Fairless: Nope, not really. To me, the coolest production bikes on the planet are Victory. And I am so glad I am a Victory dealer. We went to Galveston for the Lone Star Rally and I rode a Victory that I customized for Herschel Walker. Coming back, my best friend was on his Victory Vision, we’re doing about 95 going down Interstate 45 from Houston, I’ve got one hand on the throttle and one hand resting on my leg and I’m listening to my iPod, the mirrors are clear, no vibrations, you would have thought I was going 45 mph. When you’ve got guys like Arlen Ness and that’s what he rides every day and guys like Sonny Barger, who rides a Victory Vision and he says “Piss on Harley-Davidson ‘cuz Victory’s the best motorcycle I’ve ever owned. That guy rides hard, too. He knows. When big boys like that tell you that’s the way something is, you kind of start to believe it.”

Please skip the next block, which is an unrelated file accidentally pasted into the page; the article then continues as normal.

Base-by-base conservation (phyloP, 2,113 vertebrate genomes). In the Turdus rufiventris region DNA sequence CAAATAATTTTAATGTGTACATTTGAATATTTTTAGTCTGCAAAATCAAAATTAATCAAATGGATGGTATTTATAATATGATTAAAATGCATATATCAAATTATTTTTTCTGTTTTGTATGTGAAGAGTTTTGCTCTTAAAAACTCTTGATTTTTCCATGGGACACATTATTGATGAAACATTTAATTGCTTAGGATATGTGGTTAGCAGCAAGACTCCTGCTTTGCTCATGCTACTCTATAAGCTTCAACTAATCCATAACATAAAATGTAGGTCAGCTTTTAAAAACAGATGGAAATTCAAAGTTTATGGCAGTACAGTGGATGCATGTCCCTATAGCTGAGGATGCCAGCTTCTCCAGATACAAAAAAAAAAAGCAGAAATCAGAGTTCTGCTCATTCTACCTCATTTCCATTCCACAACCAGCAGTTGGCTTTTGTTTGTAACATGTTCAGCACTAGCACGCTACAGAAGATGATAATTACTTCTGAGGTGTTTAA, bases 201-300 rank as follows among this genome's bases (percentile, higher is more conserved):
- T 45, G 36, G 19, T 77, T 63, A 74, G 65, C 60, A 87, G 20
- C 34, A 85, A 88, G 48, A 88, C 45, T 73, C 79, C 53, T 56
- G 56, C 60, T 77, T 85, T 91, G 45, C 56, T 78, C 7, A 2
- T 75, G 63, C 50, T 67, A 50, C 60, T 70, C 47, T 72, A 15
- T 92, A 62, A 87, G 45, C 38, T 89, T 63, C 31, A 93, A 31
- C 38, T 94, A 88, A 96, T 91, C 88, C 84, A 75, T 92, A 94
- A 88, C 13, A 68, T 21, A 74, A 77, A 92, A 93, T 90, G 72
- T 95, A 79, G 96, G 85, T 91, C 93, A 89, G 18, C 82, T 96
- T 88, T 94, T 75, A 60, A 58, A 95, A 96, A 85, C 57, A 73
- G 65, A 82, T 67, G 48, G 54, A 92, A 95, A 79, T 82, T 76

Motorcycle USA: Have you seen an increase in business at Strokers since the debut of the show?
Fairless: Yep. We’re getting a lot of people who are tourists that are either traveling through Dallas and they make it a special point to come see us. We had a lady in the other day who said she came down to see her son and the son said the only way to get my mother here was to tell here I would bring her by Strokers Dallas. So they came straight from the airport to here. We get that every day. We had people in here a couple of hours ago, two girls from Florida, and they were passing through close to Dallas who said they had to swing by and see Ma’s Roadhouse. Whenever somebody comes in, if I’m not up there they call me in back and say “Hey Rick, we’ve got some people who want to meet you” and I make sure to go up there and take pictures or whatever.
Motorcycle USA: How’d that all come about – did truTV contact you or did you already have a pilot in mind?